LONDON – The Brits continue to bolster U.S. television with some better ideas.

NBC and ABC are vying to adapt the BBC reality series “Who Do You Think You Are?” in which celebrities explore their genealogy. NBC is Americanizing the BBC’s unscripted car-culture series, “Top Gear,” as well as the reality show “The Baby Borrowers,” where kids find out what it’s like to be parents.

David E. Kelley is making a pilot for ABC based on the hit British series “Life on Mars,” about a politically incorrect cop and the time-traveler who has to work with him.

The U.K.’s ITV channel is gearing up for a major presentation to the U.S. market, and many independent production companies in Britain are in talks to import their shows.

“If it works in the U.K., more than likely it will work here if we do our job right,” says Craig Plestis, head of NBC’s alternative programming, who nabbed “Top Gear.” “Very rarely has something been gangbusters over there that hasn’t really worked over here.”

So can an Americanized version of “Torchwood” be far behind? The quirky sci-fi hit, now in its second season on BBC America (Saturday, 9 p.m. EST), is the work of Welsh writer Russell T. Davies, whose “Queer as Folk” transposed successfully to Showtime.

Despite some failed adaptations – among them NBC’s version of “Coupling” and CBS’ “Viva Laughlin” – a formidable flow of hits has continued to stream across the pond, including British-born biggies such as Fox’s “American Idol,” NBC’s “The Office” and ABC’s “Supernanny.”

And lest we forget, Norman Lear once turned the edgy BBC sitcom “Till Death Us Do Part” into “All in the Family,” changing the face of American television.

The U.S. demand for British imports has been accelerated recently by a combination of the Writers Guild of America strike and the shifting face of domestic television, which is moving away from rigid scheduling and expensive scripted series.

BBC America has been a prime showcase in the U.S. for British shows in their original format, such as “Top Gear,” which begins a new season on Feb. 25 (8 p.m. EST), or the innovative sketch comedy “That Mitchell and Webb Look” (Friday, 9 p.m. EST).

Los Angeles-based BBC Worldwide Productions then sells these programming formats for adaptation by networks or other cable channels – shows like “Top Gear,” for instance.

“It was just a no-brainer for us to do this,” says Plestis of the “Top Gear” adaptation deal.

He now has the task of finding suitable American hosts for the show, headlined in Britain by the outrageously outspoken Jeremy Clarkson and his road-hog sidekicks, James May and Richard Hammond.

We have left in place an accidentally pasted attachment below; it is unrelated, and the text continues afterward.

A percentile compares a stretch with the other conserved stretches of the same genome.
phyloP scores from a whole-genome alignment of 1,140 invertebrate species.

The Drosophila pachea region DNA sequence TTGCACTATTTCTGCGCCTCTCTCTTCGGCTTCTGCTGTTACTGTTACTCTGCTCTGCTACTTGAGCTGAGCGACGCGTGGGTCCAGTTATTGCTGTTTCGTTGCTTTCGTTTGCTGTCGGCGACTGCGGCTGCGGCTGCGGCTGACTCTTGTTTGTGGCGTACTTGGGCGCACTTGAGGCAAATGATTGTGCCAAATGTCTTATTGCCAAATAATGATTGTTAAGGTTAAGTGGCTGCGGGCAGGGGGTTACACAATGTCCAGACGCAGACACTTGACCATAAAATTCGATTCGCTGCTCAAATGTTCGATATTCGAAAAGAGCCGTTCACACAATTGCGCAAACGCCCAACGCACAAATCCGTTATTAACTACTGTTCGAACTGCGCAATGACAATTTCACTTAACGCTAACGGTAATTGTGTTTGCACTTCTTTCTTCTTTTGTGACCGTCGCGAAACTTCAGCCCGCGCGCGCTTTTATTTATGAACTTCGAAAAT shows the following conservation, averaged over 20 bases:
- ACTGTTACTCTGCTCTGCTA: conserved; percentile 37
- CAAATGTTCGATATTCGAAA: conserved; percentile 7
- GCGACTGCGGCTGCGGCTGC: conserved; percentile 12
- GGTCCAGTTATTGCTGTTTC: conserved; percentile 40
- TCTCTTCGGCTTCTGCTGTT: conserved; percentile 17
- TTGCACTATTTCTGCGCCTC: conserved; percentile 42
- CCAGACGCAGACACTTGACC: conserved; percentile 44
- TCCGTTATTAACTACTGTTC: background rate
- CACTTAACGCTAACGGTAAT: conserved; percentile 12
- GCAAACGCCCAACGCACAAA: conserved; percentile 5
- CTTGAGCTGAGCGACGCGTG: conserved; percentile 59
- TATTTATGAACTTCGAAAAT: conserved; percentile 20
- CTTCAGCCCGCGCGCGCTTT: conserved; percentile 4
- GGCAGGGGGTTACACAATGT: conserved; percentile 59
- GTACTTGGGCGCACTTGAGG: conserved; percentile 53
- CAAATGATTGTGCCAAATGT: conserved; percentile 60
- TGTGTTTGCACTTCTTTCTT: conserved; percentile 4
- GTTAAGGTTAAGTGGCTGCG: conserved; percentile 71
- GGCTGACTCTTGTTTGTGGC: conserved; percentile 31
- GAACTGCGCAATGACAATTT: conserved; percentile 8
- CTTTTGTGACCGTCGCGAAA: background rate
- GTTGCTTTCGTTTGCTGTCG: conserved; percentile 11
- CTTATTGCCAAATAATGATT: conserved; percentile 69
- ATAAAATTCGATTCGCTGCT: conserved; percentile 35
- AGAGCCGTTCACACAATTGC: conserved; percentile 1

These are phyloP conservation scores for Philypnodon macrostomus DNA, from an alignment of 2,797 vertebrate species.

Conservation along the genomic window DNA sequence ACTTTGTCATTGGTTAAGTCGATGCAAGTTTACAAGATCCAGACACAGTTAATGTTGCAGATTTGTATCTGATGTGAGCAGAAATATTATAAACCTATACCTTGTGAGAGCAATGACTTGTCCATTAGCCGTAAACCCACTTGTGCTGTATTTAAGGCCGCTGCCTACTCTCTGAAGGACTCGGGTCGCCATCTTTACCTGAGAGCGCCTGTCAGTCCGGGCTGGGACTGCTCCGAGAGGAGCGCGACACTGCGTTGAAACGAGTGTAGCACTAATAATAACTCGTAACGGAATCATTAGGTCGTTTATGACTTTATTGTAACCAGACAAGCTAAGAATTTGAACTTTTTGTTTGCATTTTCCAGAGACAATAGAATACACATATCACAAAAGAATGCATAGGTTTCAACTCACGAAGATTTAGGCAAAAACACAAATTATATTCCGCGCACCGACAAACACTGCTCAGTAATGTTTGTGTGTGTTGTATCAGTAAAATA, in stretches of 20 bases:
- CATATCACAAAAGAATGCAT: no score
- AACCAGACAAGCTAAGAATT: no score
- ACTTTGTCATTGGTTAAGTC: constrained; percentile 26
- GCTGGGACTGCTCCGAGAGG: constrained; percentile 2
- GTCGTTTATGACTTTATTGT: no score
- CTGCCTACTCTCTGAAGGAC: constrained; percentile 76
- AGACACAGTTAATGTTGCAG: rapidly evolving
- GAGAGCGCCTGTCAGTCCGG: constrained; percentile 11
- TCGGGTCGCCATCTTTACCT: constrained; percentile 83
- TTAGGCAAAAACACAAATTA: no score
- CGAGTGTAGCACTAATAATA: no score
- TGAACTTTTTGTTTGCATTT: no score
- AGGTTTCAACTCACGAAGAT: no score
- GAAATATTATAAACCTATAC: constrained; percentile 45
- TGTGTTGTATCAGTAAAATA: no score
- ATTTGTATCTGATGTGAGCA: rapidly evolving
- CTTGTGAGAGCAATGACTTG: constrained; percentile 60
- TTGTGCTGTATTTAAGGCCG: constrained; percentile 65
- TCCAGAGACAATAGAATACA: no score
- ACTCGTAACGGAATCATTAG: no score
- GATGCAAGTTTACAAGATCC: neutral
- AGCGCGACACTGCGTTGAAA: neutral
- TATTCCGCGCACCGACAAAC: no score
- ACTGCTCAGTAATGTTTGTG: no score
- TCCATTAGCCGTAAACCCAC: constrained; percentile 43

“The first week we put it on the air, the median age of the show was 27 years old and predominantly male, which is extremely rare for any show on American television, let alone on BBC America,” says BBCA President Garth Ancier.

“The thing that is most fun for us as Americans is looking at the creativity coming out of the British market and saying, “What can we do with all these wonderful toys?”‘ Ancier added.

“The market here is so much bigger even for very niche content,” says British-born Patrick Younge, president of the Travel Channel, where present imports include “Michael Palin’s New Europe” (Monday, 8 p.m. EST).

“We are a niche channel but we are in 91 million homes, bigger than BBC One, so even the very, very niche networks have a massive footprint,” Younge continues, “so there’s lots of room for all of this content, provided you get the price right.”

Scripted material is trickier to import than reality programming, especially if thick with regional accents and atmosphere, although PBS has a successful tradition of airing British costume dramas and mysteries.

Showtime faced the question of whether or not to Americanize when it recently bought ITV’s “Secret Diary of a Call Girl,” starring tabloid favorite Billie Piper.

“It’s one of those unique things. We initially looked at it and thought maybe we should buy the format rights and recast it and make it American,” says Robert Greenblatt, Showtime’s president of entertainment, who believes American audiences can be fairly “xenophobic.”

But he decided the original was fantastic and he was unlikely to find someone as engaging as Piper if he recast it. Besides, he says, “It’s very hard to find American actresses who are comfortable doing nudity.”

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